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Neurotrophin-3 gene transduction of mouse neural stem cells promotes proliferation and neuronal differentiation in organotypic hippocampal slice cultures.

Lu HX, Hao ZM, Jiao Q, Xie WL, Zhang JF, Lu YF, Cai M, Wang YY, Yang ZQ, Parker T, Liu Y - Med. Sci. Monit. (2011)

Bottom Line: The effect of NT-3 over-expression on cell proliferation and differentiation in NSCs was observed by immunohistochemistry, cell culture and organotypic hippocampal slice cultures.<br /> The characteristics of self-renewal and multiple differentiation of NSCs were well-preserved.Furthermore, cells in the NSC-NT-3 group survived in a significantly higher percentage and undertook neuronal differentiation preferably in organotypic hippocampal slice cultures.Our results suggest that the transduction of NT-3 into NSCs could effectively promote NSCs survival, proliferation, and neuronal differentiation in vitro without change of the stemness of NSCs.

View Article: PubMed Central - PubMed

Affiliation: Institute of Neurobiology, Environment and Genes Related to Diseases Key Laboratory of Education Ministry, Xi'an Jiaotong University College of Medicine, Xi'an, PR China.

ABSTRACT

Background: The transplantation of neural stem cells (NSCs) has been accepted as a promising therapeutic strategy for central nervous system disorders. However, the beneficial effect of NSC transplantation upon functional recovery is limited due to the unfavorable microenvironment (niche) at the site of trauma or degenerative disease in the brain. Combination of transplantation of NSCs with neurotrophins may overcome the hurdles of impaired cell survival and neuronal differentiation.

Material/methods: In the current study, the neurotrophin-3 (NT-3) gene was transduced into cultured mouse embryonic cortical NSCs via an AAV vector (NSC-NT-3). The effect of NT-3 over-expression on cell proliferation and differentiation in NSCs was observed by immunohistochemistry, cell culture and organotypic hippocampal slice cultures.

Results: The characteristics of self-renewal and multiple differentiation of NSCs were well-preserved. Cells in the NSC-NT-3 group proliferated faster and differentiated into more β-tubulin III-positive neurons compared to the control group in vitro. Furthermore, cells in the NSC-NT-3 group survived in a significantly higher percentage and undertook neuronal differentiation preferably in organotypic hippocampal slice cultures.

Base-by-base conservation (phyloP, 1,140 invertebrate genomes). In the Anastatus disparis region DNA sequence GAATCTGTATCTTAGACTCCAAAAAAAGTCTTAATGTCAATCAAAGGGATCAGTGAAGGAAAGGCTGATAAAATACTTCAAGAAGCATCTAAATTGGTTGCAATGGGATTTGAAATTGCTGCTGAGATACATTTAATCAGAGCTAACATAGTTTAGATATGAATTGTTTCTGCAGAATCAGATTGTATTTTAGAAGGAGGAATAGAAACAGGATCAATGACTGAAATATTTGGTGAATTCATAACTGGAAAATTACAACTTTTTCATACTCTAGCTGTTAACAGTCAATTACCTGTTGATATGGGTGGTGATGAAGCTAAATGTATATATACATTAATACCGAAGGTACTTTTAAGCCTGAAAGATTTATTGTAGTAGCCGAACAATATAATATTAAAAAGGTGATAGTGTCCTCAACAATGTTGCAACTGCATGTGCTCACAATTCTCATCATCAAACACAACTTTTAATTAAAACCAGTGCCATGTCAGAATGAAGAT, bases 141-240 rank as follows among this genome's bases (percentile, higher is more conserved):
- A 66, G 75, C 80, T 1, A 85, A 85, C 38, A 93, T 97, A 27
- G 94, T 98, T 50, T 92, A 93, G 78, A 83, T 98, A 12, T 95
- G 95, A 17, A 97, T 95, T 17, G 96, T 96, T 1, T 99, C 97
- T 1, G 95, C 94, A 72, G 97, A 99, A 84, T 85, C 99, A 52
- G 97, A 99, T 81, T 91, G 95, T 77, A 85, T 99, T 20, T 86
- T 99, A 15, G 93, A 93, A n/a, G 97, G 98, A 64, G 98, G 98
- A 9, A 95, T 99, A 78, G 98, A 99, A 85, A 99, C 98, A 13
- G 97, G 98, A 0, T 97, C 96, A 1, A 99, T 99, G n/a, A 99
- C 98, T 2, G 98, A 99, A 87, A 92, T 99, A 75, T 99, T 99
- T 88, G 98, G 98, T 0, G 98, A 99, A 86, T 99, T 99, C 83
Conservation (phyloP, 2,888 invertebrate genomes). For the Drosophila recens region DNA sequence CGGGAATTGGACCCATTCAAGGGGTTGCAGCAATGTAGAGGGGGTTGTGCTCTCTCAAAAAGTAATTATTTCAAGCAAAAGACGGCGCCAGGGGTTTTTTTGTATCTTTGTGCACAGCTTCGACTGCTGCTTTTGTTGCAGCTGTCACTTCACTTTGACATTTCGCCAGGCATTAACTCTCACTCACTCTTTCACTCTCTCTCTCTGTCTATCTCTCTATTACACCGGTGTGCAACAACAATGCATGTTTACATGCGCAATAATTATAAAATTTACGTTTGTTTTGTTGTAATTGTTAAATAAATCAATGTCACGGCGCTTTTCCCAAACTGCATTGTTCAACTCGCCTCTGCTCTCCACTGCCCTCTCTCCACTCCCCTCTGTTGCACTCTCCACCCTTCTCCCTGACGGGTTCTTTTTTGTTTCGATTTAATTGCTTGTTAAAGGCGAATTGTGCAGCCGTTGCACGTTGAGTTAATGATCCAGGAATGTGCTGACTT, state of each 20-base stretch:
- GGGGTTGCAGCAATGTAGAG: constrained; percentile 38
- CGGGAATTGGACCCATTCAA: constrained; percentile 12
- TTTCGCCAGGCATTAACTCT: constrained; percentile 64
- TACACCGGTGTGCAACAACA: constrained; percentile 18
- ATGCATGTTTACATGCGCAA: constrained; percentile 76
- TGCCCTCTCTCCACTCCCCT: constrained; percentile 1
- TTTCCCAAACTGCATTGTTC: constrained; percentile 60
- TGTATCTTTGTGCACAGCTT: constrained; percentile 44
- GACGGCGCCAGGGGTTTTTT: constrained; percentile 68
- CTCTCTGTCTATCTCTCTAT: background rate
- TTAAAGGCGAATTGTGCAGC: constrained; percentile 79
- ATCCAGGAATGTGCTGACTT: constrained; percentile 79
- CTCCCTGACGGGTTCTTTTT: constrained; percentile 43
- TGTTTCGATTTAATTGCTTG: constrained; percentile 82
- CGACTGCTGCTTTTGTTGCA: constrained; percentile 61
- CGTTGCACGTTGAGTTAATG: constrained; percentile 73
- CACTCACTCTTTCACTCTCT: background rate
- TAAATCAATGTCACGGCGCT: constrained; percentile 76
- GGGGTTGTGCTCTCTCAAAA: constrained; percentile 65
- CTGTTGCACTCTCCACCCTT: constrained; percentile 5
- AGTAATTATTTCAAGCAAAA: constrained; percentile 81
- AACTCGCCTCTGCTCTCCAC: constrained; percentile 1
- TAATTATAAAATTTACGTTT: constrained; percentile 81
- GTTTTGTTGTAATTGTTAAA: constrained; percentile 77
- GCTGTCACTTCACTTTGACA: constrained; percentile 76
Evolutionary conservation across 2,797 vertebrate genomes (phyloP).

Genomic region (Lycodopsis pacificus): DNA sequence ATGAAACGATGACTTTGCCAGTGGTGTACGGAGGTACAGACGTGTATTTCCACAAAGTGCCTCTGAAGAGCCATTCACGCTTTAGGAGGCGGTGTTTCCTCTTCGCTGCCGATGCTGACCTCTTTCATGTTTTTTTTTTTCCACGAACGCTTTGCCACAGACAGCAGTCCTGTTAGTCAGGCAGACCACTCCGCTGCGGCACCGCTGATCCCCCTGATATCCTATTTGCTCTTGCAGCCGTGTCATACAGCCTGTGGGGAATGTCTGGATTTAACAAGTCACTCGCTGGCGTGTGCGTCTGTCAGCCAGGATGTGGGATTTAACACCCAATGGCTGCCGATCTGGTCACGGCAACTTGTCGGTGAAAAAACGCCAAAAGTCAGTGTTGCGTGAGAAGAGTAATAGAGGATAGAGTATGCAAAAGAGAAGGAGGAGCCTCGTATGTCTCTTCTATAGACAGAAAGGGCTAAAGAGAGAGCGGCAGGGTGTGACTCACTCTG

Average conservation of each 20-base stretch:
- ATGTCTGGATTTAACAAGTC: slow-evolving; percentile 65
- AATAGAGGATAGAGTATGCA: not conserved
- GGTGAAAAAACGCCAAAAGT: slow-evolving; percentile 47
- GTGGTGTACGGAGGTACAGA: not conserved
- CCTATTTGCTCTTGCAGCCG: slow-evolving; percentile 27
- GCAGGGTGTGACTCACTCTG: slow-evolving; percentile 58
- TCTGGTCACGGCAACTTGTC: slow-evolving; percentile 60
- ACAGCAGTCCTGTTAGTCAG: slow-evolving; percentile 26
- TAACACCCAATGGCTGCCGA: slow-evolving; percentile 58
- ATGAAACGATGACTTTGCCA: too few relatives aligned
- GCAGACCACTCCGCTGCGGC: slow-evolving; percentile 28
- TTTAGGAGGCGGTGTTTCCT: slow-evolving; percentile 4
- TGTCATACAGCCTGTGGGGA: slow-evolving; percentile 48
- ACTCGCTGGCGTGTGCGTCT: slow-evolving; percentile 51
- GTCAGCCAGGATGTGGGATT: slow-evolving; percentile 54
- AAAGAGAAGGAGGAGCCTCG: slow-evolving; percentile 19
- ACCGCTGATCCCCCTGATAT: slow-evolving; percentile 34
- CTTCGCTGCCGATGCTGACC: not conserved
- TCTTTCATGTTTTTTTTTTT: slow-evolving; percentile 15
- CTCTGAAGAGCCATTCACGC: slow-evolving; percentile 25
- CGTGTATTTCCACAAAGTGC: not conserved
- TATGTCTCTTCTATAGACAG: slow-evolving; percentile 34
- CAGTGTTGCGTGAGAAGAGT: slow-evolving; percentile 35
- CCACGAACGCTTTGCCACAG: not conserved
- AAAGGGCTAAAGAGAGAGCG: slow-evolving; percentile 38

Conclusions: Our results suggest that the transduction of NT-3 into NSCs could effectively promote NSCs survival, proliferation, and neuronal differentiation in vitro without change of the stemness of NSCs. This work also offers evidence to better understand the safety and efficiency of combined treatment with NT-3 and NSCs for the central nervous system disorders.

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Multiple differentiation of NSCs following AAV transduction (A–D) NSCs differentiated into various cell types with various morphological appearances following 7 days in differentiation medium. Immunocytochemistry further confirmed that these cells were: GFAP-positive astrocytes (E) and β-tubullin III-positive neurons (F). E,F Scal bar, 100 um
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f3-medscimonit-17-11-br305: Multiple differentiation of NSCs following AAV transduction (A–D) NSCs differentiated into various cell types with various morphological appearances following 7 days in differentiation medium. Immunocytochemistry further confirmed that these cells were: GFAP-positive astrocytes (E) and β-tubullin III-positive neurons (F). E,F Scal bar, 100 um

Mentions: The ability of NSCs to form neurospheres and undergo differentiation was determined following AAV transduction. In both the AAV-NT-3- and AAV-GFP-transduced groups, abundant spherical cell clusters emerged after 5–7 d in growth medium. After seeding in differentiation medium, cells in both groups differentiated into various cell types as defined by different morphological appearance (Figure 3A–D). Immunocytochemistry further confirmed that the differentiated cells were GFAP-positive astrocytes and β-tubulin III-positive neurons (Figure 3E,F).